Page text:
And then we’ll see if Mr. Morgan’s reporting on Goldman Sachs’ misdeeds grows any legs. He already has a conference call scheduled to gather the volunteers who have rallied to his side.


I Told You So, GoDaddy!

April 14, 2009

godaddyboobs

Thomas O’Toole writes about how one of my theoretical posts has now come to life.

Prof. Marc Randazza had a great post Is GoDaddy a Mass Cybersquatter? on his Legal Satyricon and, while it’s great fun to muse about these things hypothetically, I think everyone agrees that live action is best. Now we have it in Ubid Inc. v. Godaddy Group Inc., No. 09-2123 (N.D. Ill., complaint filed April 6, 2009).

Read the rest of O’Toole’s piece, Click Ads on GoDaddy Parked Pages Draw Cybersquatting Suit.

And thank you Thomas for noticing!


Cybersquatter Makes Good

December 16, 2008

The Bush library team seems as incompetent as… well, as incompetent as you would imagine anyone involved with such a project would be. They procured the domain name http://www.GeorgeWBushLibrary.com, then they forgot to renew the registration. It got picked up by a cybersquatter, Illuminati Karate.

“It worked out very well,” said George Huger, lead Web developer for Illuminati Karate in Raleigh, N.C. (source)

It worked out well indeed.

The Bush team could have picked the domain up for a $1,500 filing fee with WIPO. Even though the Bush team was careless, that doesn’t mean that Illuminati Karate had a superior claim to the domain. See “Finders Keepers” is not a legitimate defense to a cybersquatting claim. Alternatively, they could have filed a claim under 15 U.S.C. § 1125(d) and pounded Illuminati Karate for up to $100,000 in statutory damages and reimbursement of their attorneys fees.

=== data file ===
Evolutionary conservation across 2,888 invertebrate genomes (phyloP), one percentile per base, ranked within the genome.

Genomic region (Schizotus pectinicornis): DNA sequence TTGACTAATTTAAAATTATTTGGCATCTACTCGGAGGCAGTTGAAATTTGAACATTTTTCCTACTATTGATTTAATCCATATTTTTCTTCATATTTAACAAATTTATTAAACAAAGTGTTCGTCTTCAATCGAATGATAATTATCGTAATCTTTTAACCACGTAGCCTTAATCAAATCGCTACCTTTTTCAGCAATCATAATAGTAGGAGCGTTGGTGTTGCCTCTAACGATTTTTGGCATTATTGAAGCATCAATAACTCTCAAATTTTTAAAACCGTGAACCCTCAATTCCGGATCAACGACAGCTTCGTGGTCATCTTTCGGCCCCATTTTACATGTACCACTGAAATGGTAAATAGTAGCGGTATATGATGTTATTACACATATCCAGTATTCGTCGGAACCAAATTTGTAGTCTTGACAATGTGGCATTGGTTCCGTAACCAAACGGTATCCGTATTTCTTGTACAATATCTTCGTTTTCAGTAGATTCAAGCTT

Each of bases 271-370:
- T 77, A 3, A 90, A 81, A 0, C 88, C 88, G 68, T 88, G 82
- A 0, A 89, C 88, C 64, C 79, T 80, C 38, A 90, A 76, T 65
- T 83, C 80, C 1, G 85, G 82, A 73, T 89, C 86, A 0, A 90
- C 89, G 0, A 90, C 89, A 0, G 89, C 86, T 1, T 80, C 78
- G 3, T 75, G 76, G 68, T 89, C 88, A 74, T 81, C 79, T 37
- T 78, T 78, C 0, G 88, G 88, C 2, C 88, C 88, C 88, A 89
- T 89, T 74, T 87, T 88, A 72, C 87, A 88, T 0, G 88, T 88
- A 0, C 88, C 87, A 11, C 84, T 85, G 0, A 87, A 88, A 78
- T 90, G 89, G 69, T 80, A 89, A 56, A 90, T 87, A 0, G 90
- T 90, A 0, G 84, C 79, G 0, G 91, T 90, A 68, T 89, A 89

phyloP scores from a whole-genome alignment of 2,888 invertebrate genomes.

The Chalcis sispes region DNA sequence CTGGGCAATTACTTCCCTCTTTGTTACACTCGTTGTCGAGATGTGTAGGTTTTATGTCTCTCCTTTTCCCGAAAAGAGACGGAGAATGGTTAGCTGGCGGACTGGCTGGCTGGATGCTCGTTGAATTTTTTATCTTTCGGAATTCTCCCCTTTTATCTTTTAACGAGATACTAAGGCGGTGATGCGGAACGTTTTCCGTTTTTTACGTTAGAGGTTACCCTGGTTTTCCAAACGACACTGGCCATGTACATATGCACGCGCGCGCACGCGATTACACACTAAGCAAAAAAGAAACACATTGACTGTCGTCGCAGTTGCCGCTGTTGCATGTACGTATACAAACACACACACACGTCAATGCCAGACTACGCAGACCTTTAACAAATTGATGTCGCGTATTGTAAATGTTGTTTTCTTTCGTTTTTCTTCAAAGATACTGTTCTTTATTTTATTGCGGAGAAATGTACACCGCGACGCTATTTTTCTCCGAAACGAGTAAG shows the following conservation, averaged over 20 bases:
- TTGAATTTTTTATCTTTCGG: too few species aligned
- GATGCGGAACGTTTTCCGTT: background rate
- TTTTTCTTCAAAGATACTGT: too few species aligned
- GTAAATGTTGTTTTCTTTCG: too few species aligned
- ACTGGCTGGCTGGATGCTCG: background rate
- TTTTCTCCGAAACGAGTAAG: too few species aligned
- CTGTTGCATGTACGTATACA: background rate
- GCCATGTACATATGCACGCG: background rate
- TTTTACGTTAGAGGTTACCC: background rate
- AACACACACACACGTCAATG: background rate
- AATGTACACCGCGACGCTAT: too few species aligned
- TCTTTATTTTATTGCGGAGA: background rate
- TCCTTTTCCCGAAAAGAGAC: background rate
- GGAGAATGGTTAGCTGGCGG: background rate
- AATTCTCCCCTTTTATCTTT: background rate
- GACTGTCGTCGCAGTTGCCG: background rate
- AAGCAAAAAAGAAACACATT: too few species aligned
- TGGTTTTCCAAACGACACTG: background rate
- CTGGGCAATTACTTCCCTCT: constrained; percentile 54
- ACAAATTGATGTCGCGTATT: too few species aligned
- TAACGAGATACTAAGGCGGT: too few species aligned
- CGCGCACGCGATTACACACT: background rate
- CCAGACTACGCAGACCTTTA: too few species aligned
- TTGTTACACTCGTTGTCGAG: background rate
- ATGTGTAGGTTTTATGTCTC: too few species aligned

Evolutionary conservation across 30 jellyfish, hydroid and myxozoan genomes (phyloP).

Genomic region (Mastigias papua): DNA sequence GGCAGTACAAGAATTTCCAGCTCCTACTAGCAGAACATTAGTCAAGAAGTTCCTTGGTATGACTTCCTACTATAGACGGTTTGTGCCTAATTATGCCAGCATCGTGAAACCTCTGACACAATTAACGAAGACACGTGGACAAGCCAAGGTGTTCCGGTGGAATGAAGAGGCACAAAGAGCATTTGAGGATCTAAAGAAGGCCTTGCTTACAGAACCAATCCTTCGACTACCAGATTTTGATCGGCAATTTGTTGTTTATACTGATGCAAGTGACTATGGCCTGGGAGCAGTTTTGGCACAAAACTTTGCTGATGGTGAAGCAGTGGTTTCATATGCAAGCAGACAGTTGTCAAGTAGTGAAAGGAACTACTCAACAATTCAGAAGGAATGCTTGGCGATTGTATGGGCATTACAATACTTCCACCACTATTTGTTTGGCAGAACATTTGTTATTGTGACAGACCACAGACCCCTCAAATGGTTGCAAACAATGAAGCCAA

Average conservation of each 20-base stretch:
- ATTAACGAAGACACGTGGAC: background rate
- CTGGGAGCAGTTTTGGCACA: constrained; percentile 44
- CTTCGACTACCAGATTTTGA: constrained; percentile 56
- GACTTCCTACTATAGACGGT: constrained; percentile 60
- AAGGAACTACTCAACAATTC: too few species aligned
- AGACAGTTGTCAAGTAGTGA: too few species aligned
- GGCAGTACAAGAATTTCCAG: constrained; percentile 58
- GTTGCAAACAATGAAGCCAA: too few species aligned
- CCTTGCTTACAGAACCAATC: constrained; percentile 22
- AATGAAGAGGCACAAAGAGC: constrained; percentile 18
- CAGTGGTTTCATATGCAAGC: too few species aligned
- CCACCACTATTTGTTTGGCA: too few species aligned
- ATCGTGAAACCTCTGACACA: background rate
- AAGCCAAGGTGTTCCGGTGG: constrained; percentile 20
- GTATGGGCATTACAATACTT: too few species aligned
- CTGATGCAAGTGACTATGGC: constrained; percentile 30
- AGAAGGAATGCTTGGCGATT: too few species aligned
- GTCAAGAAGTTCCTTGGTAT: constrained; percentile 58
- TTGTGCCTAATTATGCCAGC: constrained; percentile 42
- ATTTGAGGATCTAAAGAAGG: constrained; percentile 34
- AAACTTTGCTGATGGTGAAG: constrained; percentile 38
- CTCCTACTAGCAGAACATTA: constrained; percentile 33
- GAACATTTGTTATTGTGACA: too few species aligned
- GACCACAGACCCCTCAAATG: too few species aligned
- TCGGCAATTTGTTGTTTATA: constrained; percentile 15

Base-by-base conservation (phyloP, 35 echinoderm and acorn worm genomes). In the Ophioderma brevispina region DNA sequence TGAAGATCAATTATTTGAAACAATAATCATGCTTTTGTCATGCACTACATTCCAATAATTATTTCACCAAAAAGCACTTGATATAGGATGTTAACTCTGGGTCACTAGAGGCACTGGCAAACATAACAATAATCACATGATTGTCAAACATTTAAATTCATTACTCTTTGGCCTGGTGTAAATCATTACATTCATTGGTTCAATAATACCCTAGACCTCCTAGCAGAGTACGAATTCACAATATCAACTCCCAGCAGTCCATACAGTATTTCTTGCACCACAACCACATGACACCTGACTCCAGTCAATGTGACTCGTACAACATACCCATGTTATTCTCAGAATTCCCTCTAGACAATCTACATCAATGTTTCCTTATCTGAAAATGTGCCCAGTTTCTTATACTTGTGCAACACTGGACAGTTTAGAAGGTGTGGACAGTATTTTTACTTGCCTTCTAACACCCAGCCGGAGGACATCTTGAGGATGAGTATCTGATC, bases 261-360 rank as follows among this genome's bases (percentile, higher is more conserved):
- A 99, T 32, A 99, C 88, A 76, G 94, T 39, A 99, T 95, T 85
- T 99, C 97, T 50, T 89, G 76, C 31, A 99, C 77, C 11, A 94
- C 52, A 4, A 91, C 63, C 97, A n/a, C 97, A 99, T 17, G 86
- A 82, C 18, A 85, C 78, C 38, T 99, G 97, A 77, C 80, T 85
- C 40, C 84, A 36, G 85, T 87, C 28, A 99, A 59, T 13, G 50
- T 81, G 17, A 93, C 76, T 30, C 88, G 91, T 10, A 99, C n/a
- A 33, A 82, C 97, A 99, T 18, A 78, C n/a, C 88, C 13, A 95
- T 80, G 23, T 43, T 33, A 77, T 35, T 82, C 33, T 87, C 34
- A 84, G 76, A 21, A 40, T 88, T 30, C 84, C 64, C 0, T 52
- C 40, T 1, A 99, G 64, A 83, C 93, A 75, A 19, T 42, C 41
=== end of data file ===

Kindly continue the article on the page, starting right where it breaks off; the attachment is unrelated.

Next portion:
My hat goes off to Illuminati Karate. While I find their actions to be, on one level, a bit repugnant. On another, I say good for them. Ol’ Dubya scammed us all for the past 8 years and Illuminati Karate scammed him back.

HT: Enrico Schaefer


GoDaddy Gives Certified Appraisals for Cybersquatting Domain Names

September 7, 2008

The Domains Blog gives a report on how GoDaddy is not only selling domain names that clearly infringe on trademark rights, but selling certified appraisals of those domains. The Domains Blog, a domainer-industry source is deeply disturbed at this turn of events and proposes a domain parking code of conduct: